Studies in the Way of Words

Studies in the Way of Words

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Description

This volume, Grice's first book, includes the long-delayed publication of his enormously influential 1967 William James Lectures. But there is much, much more in this work. Paul Grice himself has carefully arranged and framed the sequence of essays to emphasize not a certain set of ideas but a habit of mind, a style of philosophizing.Grice has, to be sure, provided philosophy with crucial ideas. His account of speaker-meaning is the standard that others use to define their own minor divergences or future elaborations. His discussion of conversational implicatures has given philosophers an important tool for the investigation of all sorts of problems; it has also laid the foundation for a great deal of work by other philosophers and linguists about presupposition. His metaphysical defense of absolute values is starting to be considered the beginning of a new phase in philosophy. This is a vital book for all who are interested in Anglo-American philosophy.show more

Product details

  • Paperback | 406 pages
  • 152.4 x 223.52 x 25.4mm | 566.99g
  • HARVARD UNIVERSITY PRESS
  • Cambridge, Mass, United States
  • English
  • Revised ed.
  • 0674852710
  • 9780674852716
  • 205,632

Review quote

Grice was a miniaturist who changed the way other people paint big canvases. The question of correct scale is ultimately one of intellectual judgment, and in this his magisterial, fastidious prose rebukes those of us who want to move faster. [His] work culminated in the William James lectures delivered at Harvard in 1967, and philosophers will he grateful for having them finally available in one volume, Studies in the Way of Words, together with many other of Grice's papers, and a retrospective epilogue, written within two years of his death. -- Simon Blackburn Times Literary Supplement Some philosophers are important because they have produced an important article or an important theory; others are important because, in addition to producing articles and theories, they have minds that "scintillate" in a certain way. Grice is a philosopher of this second and greater type... Grice's intellect, power, and charm are all vehicles for conveying a vision of philosophy, a vision that has much to say to analytic philosophers today. -- Hilary Putnam, Harvard University In interest and power this book far exceeds most publications of our time. -- P. F. Strawson Syntheseshow more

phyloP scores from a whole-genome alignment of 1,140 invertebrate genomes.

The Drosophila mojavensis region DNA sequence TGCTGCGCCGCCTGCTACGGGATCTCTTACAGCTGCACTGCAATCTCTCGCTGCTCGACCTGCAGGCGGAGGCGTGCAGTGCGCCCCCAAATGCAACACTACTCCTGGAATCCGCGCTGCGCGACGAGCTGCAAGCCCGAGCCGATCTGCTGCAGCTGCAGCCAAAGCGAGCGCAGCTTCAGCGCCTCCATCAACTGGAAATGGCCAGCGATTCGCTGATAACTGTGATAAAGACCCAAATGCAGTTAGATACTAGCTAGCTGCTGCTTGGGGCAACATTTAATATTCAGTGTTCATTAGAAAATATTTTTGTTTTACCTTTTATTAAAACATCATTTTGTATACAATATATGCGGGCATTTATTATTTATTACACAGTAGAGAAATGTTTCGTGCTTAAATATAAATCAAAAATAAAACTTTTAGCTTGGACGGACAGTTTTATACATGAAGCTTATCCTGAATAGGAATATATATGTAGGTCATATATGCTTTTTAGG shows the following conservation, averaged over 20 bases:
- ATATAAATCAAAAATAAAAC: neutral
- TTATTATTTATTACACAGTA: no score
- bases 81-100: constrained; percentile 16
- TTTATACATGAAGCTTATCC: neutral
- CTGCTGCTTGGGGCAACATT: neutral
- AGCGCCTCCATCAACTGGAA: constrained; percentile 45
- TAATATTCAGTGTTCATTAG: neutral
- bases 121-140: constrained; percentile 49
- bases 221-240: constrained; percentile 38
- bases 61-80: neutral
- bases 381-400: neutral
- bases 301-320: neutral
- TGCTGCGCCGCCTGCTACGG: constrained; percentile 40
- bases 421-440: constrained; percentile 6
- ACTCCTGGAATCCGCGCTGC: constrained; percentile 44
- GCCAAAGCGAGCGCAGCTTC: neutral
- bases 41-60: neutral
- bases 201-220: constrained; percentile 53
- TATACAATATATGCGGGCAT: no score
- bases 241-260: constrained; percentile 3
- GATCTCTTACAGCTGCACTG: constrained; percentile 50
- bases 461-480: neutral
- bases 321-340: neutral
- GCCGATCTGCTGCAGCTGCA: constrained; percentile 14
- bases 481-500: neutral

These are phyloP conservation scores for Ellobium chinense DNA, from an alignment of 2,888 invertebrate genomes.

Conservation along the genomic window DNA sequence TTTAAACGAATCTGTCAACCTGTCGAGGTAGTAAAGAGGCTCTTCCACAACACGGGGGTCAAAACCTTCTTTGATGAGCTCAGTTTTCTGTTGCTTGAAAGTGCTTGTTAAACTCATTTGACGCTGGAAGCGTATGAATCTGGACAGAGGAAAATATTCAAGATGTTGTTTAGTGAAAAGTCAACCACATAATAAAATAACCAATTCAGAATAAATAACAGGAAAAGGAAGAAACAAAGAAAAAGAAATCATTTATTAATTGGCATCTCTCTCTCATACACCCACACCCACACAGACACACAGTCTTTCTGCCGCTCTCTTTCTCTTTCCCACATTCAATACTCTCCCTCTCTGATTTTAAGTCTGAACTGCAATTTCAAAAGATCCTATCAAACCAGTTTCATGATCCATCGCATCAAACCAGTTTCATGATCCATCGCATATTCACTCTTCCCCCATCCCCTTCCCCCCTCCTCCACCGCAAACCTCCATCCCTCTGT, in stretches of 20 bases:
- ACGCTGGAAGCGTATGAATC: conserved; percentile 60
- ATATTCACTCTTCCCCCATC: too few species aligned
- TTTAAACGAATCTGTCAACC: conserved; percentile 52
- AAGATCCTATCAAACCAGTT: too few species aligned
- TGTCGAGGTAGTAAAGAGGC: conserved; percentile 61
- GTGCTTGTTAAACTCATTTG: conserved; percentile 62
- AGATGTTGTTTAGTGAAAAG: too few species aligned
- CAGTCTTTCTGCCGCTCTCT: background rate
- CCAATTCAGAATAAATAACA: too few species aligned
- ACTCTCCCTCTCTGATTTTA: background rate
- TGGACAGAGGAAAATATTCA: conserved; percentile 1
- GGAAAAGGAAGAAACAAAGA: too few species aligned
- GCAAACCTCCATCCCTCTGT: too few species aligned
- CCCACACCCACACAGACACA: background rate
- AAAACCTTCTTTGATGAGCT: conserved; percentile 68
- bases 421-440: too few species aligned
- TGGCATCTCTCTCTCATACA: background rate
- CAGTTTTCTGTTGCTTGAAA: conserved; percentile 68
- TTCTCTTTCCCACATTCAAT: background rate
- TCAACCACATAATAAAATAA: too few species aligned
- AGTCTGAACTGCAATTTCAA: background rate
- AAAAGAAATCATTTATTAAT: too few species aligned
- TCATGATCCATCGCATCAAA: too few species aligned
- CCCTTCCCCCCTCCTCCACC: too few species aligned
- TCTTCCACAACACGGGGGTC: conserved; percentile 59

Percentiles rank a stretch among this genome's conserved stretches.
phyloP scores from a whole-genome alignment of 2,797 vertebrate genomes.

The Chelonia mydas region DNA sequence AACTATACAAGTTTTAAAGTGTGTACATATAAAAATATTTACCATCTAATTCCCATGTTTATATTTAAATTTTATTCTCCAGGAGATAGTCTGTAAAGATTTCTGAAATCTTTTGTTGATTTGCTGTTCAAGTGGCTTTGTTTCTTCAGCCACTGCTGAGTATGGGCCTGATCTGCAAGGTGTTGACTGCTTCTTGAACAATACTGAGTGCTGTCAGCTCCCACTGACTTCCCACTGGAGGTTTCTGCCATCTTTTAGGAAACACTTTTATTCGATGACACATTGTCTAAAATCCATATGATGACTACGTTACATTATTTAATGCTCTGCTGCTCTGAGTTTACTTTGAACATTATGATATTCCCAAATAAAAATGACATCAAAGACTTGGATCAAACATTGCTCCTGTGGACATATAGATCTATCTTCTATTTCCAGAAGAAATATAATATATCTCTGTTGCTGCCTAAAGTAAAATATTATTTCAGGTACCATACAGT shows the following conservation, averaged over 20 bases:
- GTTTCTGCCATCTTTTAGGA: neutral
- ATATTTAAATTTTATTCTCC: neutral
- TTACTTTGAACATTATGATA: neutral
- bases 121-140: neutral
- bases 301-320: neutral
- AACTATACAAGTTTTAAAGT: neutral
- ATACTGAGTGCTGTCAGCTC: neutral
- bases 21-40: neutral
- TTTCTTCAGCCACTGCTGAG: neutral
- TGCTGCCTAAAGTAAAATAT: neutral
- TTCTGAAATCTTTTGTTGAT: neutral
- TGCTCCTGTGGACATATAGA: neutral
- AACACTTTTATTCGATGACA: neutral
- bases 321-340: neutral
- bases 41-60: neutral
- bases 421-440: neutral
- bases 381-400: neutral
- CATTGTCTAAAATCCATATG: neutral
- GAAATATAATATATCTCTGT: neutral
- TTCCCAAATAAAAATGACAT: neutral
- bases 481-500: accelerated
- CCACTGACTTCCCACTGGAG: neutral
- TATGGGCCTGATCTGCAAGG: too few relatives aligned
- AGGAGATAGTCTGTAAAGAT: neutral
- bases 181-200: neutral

Back cover copy

Paul Grice provided philosophy with crucial ideas. His account of speakermeaning is the standard that others use to define their own minor divergences or future elaborations.show more

Table of contents

Part I. Logic and Conversation (1967, 1987) 1. Prolegomena 2. Logic and Conversation 3. Further Notes on Logic and Conversation 4. Indicative Conditionals 5. Utterer's Meaning and Intentions 6. Utterer's Meaning, Sentence-Meaning, and Word-Meaning 7. Some Models for Implicature Part II. Explorations in Semantics and Metaphysics 8. Common Sense and Skepticism (c. 1946-1950) 9. G. E. Moore and Philosopher's Paradoxes (c. 1953-1958) 10. Postwar Oxford Philosophy (1958) 11. Conceptual Analysis and the Province of Philosophy (1987) 12. Descartes on Clear and Distinct Perception (1966) 13. In Defense of a Dogma (with P. F. Strawson, 1956) 14. Meaning (1948, 1957) 15. The Causal Theory of Perception (1961) 16. Some Remarks about the Senses (1962) 17. Presupposition and Conversational Implicature (1970, 1977) 18. Meaning Revisited (1976, 1980) 19. Metaphysics, Philosophical Eschatology, and Plato's Republic (1988) Retrospective Epilogue (1987) Indexshow more

Rating details

64 ratings
4.12 out of 5 stars
5 41% (26)
4 38% (24)
3 19% (12)
2 0% (0)
1 3% (2)
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